PHOENIX -- He's for putting everything on the table. Raising the strike zone? Sure, let's have a chat. Automatic intentional walks? Absolutely, worth a discussion.And that's as far as Tony Clark, executive director of the Major League Baseball Players Association, has gotten. In terms of actually instituting a host of
PHOENIX -- He's for putting everything on the table. Raising the strike zone? Sure, let's have a chat. Automatic intentional walks? Absolutely, worth a discussion.
And that's as far as Tony Clark, executive director of the Major League Baseball Players Association, has gotten. In terms of actually instituting a host of rules changes being considered, he's not there yet.
"There is nothing that directly affects players as directly as rule changes," Clark said during a 90-minute news conference Sunday afternoon. "In any given year, you may have a player experiencing the big leagues for the first time, and it may be the only time he experiences it.
"This may be the one time and the one year I play in the big leagues, and now you're telling me the strike zone has shifted. Where I've spent my entire life appreciating this strike zone.
"On the surface, no, it's not an easy conversation. It's one that has our group split. I have a feeling it'll be an ongoing dialogue with baseball and we'll have to see where it goes. But there's a lot of challenges right now."
Clark spoke Sunday on the final day of four days of meetings to update players on union business and to hear concerns. Among the topics he touched on:
• On possibly placing a runner on second base to start extra innings: "I don't know that you'll catch any player that suggests he wants to play 20 innings. I don't think that's going to happen. But at the Major League level, fighting until that next run or that last run is scored, that has always been a part of the conversation and I think it should continue to be.
"The Minor Leagues are a development system. That's what it's for. Does playing 20 innings in the Minor Leagues make much sense? I don't know how putting a man on second [in the Minor Leagues] is going to play out. I know some of our international play already has it. I'm interested to see it, but have no expectation of it happening at the Major League level."
• On raising the strike zone in the Majors: "There are challenges there. As we have this conversation with players, there's a split among the group. The difference between a half-inch, a quarter-inch, an inch, let alone two inches or three, is significant.
"As you play, as you pitch, as you hit, you can understand that. That's why any conversation about an adjust/shift, whatever that shift is, is a sensitive one. This one is no different.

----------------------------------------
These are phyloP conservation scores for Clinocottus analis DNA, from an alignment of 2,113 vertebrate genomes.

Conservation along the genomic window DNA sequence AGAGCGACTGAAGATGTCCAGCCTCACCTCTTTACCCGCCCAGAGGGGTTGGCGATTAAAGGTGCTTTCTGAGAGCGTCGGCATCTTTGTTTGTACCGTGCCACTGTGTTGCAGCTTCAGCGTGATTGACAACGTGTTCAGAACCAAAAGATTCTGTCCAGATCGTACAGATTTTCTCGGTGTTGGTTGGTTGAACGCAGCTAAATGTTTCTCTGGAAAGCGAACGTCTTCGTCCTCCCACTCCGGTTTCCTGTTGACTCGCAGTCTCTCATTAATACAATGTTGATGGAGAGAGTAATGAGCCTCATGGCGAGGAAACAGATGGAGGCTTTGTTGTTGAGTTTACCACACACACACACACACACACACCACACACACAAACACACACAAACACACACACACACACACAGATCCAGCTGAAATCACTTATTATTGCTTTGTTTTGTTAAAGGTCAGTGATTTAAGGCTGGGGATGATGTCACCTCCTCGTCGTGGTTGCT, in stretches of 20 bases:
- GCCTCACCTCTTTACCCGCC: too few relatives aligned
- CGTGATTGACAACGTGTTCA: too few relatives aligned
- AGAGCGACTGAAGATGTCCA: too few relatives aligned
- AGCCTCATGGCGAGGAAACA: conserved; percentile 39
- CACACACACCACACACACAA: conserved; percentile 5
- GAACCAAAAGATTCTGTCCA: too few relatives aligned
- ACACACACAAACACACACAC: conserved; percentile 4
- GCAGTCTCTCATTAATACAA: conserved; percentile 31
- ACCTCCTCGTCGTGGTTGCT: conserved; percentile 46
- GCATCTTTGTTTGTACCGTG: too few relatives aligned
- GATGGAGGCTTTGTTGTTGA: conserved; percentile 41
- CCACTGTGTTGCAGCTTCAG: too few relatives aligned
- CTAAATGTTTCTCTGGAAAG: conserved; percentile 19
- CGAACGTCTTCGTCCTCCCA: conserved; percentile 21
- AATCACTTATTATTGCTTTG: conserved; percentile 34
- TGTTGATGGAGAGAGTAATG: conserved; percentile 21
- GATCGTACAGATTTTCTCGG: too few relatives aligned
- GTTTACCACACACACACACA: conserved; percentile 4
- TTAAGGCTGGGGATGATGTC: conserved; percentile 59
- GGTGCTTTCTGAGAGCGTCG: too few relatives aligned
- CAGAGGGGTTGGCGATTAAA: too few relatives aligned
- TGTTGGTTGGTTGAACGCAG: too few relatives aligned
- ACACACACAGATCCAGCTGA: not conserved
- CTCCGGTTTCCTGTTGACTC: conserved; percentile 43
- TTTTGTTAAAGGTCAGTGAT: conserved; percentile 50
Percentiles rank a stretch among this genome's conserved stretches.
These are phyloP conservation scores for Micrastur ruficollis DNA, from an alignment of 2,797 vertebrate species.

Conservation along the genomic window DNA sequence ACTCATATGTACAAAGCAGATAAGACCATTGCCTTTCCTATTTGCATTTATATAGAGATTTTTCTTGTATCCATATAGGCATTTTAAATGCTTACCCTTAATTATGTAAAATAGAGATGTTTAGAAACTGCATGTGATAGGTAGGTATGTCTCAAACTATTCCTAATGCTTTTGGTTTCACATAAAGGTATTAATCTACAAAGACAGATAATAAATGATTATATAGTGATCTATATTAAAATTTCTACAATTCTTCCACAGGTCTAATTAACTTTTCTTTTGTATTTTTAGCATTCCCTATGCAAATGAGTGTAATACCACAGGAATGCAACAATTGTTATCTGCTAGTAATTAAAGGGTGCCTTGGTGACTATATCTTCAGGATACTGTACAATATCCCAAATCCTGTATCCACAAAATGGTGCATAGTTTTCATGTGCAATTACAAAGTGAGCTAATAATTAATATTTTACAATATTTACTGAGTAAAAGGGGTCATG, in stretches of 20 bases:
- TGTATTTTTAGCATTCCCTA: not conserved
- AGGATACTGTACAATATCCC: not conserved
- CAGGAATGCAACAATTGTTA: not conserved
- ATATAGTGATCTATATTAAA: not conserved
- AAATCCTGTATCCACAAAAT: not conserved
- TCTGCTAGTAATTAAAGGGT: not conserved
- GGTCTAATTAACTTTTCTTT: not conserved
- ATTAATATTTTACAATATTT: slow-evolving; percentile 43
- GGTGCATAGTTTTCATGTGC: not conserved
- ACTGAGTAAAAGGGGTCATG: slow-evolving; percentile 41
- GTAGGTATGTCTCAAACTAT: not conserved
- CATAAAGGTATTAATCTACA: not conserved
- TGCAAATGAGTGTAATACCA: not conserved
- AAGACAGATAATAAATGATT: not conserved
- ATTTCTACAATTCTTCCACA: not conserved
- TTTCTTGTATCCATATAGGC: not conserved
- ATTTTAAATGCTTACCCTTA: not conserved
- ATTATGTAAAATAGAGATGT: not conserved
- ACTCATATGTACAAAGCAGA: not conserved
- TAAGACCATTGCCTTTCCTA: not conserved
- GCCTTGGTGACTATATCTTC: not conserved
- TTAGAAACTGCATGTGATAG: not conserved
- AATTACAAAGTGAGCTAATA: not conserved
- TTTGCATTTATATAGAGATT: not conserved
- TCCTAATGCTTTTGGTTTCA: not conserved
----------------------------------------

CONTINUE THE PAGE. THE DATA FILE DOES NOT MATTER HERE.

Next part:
"As we continue to have dialogue with baseball on these types of rules changes, there's a lot of educating and appreciating that needs to happen to even have the conversation."
• On the need for a crisper pace of play: "Do I understand and appreciate dead time? Sure. When people talk about dead time, there's always something happening. Always. Now whether or not you can see it or understand it or appreciate it is something different.
"When you're in the ballpark, you know where to look when it seems there's nothing going on. When you're watching it on TV, it's a little hard to follow. There's stuff going on during inning breaks that I find fascinating.
"It's going to dictate what happens next, and that's what I'm always interested in. I'm afraid a lot of that's been lost. So while I'd like to [cut] an extra 10 minutes or five minutes or 30 minutes -- I get it on the surface. But I think there's an opportunity to engage, teach and flip the conversation in a way that allows folks to appreciate what it is you're seeing. Yes, it's going to require some time and a lot of dialogue. But I believe that can happen. I know when I talk to players, they love sharing some of those things that are going on when it doesn't look like anything is going on.
"Is our respect and love for the game and what made us fall in love with it to begin with, can those things be protected while making advancements and improvements?"
• On this offseason's free-agent market and some players remaining unsigned: "Every free-agent market is different. Sometimes, it's based on the number of free agents in the market. Sometimes, it's based on the number of free agents in the market at a particular position or a certain age bracket.
"There were a lot of very good contracts signed. There are players that are still out there that are very concerning to us. There are players that had a good experience. There are players that had challenging experiences."
• On if the luxury-tax threshold has dampened free-agent spending: "There have always been clubs that looked at the luxury tax in a particular way. There have been clubs that have used it as a guideline. The CBT [Competitive Balance Tax] has always been designed to be a drag on the top end. So that an individual club or clubs does not move itself away from the group such that the imbalance is significant."
• On how President Donald Trump's position on immigration could impact baseball: "There are a lot of concerns. There have always been a lot of concerns. We have challenges every offseason with guys looking to obtain visas. Admittedly, the climate is more different now than it has been in the past. We'll see what does change against the rhetoric that's out there. Obviously, we've seen some things already. But how they manifest themselves, we just don't know. Nobody knows what the end game is yet."
Richard Justice is a columnist for MLB.com. You can follow him on Twitter @richardjustice.